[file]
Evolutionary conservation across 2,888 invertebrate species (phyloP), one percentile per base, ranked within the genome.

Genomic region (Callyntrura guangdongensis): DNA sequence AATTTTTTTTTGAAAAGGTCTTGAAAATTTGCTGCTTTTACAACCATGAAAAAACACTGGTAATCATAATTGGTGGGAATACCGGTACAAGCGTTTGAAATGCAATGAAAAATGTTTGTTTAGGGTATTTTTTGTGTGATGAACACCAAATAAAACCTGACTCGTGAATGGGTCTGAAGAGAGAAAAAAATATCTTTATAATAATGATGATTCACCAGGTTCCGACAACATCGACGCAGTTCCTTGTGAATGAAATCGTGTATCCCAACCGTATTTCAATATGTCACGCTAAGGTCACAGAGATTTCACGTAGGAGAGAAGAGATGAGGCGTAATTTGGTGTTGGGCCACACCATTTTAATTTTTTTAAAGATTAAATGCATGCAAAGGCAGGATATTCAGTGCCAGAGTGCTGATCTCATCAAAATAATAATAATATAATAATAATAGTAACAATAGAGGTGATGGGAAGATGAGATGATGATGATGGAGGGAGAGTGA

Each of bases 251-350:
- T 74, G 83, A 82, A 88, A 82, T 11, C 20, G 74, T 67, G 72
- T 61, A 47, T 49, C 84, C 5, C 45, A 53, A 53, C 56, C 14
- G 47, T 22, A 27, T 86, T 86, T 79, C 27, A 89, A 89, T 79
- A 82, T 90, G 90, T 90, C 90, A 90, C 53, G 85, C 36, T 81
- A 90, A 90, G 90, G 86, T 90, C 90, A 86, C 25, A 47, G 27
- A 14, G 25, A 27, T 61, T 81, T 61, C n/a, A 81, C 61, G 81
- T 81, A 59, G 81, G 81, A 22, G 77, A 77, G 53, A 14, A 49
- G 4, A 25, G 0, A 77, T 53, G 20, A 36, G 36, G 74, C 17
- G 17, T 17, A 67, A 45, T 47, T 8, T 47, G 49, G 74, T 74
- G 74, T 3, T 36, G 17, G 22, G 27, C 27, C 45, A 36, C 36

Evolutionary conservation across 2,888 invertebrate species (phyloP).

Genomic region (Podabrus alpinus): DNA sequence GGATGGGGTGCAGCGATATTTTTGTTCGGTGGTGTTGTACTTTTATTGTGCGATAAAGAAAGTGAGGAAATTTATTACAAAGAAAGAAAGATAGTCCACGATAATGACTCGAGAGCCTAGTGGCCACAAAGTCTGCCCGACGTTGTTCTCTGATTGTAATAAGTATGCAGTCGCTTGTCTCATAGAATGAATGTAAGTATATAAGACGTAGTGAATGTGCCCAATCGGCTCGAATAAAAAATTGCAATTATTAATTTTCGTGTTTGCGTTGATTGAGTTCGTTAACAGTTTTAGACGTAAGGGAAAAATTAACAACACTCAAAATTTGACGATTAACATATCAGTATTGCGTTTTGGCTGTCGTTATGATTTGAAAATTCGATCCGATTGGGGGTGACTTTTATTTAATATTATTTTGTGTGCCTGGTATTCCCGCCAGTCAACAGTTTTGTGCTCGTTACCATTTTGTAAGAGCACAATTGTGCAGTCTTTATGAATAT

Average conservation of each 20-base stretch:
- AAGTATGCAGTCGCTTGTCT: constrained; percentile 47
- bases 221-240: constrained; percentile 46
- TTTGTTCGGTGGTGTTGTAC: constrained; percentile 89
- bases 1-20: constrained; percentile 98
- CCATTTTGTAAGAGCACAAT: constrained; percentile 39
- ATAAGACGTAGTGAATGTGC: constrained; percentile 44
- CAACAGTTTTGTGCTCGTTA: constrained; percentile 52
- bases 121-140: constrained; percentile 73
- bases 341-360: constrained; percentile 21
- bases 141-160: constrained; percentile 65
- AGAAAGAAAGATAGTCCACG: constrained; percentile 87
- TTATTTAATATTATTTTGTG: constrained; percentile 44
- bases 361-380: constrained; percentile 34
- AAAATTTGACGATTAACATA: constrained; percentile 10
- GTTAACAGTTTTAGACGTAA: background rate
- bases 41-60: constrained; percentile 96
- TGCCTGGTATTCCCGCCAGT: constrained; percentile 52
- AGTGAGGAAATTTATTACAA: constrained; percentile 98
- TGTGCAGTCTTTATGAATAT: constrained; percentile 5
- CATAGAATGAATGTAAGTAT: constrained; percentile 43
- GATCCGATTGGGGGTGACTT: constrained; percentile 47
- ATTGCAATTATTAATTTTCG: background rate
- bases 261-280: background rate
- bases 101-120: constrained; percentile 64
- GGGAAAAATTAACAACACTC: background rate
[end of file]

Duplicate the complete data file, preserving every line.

Evolutionary conservation across 2,888 invertebrate species (phyloP), one percentile per base, ranked within the genome.

Genomic region (Callyntrura guangdongensis): DNA sequence AATTTTTTTTTGAAAAGGTCTTGAAAATTTGCTGCTTTTACAACCATGAAAAAACACTGGTAATCATAATTGGTGGGAATACCGGTACAAGCGTTTGAAATGCAATGAAAAATGTTTGTTTAGGGTATTTTTTGTGTGATGAACACCAAATAAAACCTGACTCGTGAATGGGTCTGAAGAGAGAAAAAAATATCTTTATAATAATGATGATTCACCAGGTTCCGACAACATCGACGCAGTTCCTTGTGAATGAAATCGTGTATCCCAACCGTATTTCAATATGTCACGCTAAGGTCACAGAGATTTCACGTAGGAGAGAAGAGATGAGGCGTAATTTGGTGTTGGGCCACACCATTTTAATTTTTTTAAAGATTAAATGCATGCAAAGGCAGGATATTCAGTGCCAGAGTGCTGATCTCATCAAAATAATAATAATATAATAATAATAGTAACAATAGAGGTGATGGGAAGATGAGATGATGATGATGGAGGGAGAGTGA

Each of bases 251-350:
- T 74, G 83, A 82, A 88, A 82, T 11, C 20, G 74, T 67, G 72
- T 61, A 47, T 49, C 84, C 5, C 45, A 53, A 53, C 56, C 14
- G 47, T 22, A 27, T 86, T 86, T 79, C 27, A 89, A 89, T 79
- A 82, T 90, G 90, T 90, C 90, A 90, C 53, G 85, C 36, T 81
- A 90, A 90, G 90, G 86, T 90, C 90, A 86, C 25, A 47, G 27
- A 14, G 25, A 27, T 61, T 81, T 61, C n/a, A 81, C 61, G 81
- T 81, A 59, G 81, G 81, A 22, G 77, A 77, G 53, A 14, A 49
- G 4, A 25, G 0, A 77, T 53, G 20, A 36, G 36, G 74, C 17
- G 17, T 17, A 67, A 45, T 47, T 8, T 47, G 49, G 74, T 74
- G 74, T 3, T 36, G 17, G 22, G 27, C 27, C 45, A 36, C 36

Evolutionary conservation across 2,888 invertebrate species (phyloP).

Genomic region (Podabrus alpinus): DNA sequence GGATGGGGTGCAGCGATATTTTTGTTCGGTGGTGTTGTACTTTTATTGTGCGATAAAGAAAGTGAGGAAATTTATTACAAAGAAAGAAAGATAGTCCACGATAATGACTCGAGAGCCTAGTGGCCACAAAGTCTGCCCGACGTTGTTCTCTGATTGTAATAAGTATGCAGTCGCTTGTCTCATAGAATGAATGTAAGTATATAAGACGTAGTGAATGTGCCCAATCGGCTCGAATAAAAAATTGCAATTATTAATTTTCGTGTTTGCGTTGATTGAGTTCGTTAACAGTTTTAGACGTAAGGGAAAAATTAACAACACTCAAAATTTGACGATTAACATATCAGTATTGCGTTTTGGCTGTCGTTATGATTTGAAAATTCGATCCGATTGGGGGTGACTTTTATTTAATATTATTTTGTGTGCCTGGTATTCCCGCCAGTCAACAGTTTTGTGCTCGTTACCATTTTGTAAGAGCACAATTGTGCAGTCTTTATGAATAT

Average conservation of each 20-base stretch:
- AAGTATGCAGTCGCTTGTCT: constrained; percentile 47
- bases 221-240: constrained; percentile 46
- TTTGTTCGGTGGTGTTGTAC: constrained; percentile 89
- bases 1-20: constrained; percentile 98
- CCATTTTGTAAGAGCACAAT: constrained; percentile 39
- ATAAGACGTAGTGAATGTGC: constrained; percentile 44
- CAACAGTTTTGTGCTCGTTA: constrained; percentile 52
- bases 121-140: constrained; percentile 73
- bases 341-360: constrained; percentile 21
- bases 141-160: constrained; percentile 65
- AGAAAGAAAGATAGTCCACG: constrained; percentile 87
- TTATTTAATATTATTTTGTG: constrained; percentile 44
- bases 361-380: constrained; percentile 34
- AAAATTTGACGATTAACATA: constrained; percentile 10
- GTTAACAGTTTTAGACGTAA: background rate
- bases 41-60: constrained; percentile 96
- TGCCTGGTATTCCCGCCAGT: constrained; percentile 52
- AGTGAGGAAATTTATTACAA: constrained; percentile 98
- TGTGCAGTCTTTATGAATAT: constrained; percentile 5
- CATAGAATGAATGTAAGTAT: constrained; percentile 43
- GATCCGATTGGGGGTGACTT: constrained; percentile 47
- ATTGCAATTATTAATTTTCG: background rate
- bases 261-280: background rate
- bases 101-120: constrained; percentile 64
- GGGAAAAATTAACAACACTC: background rate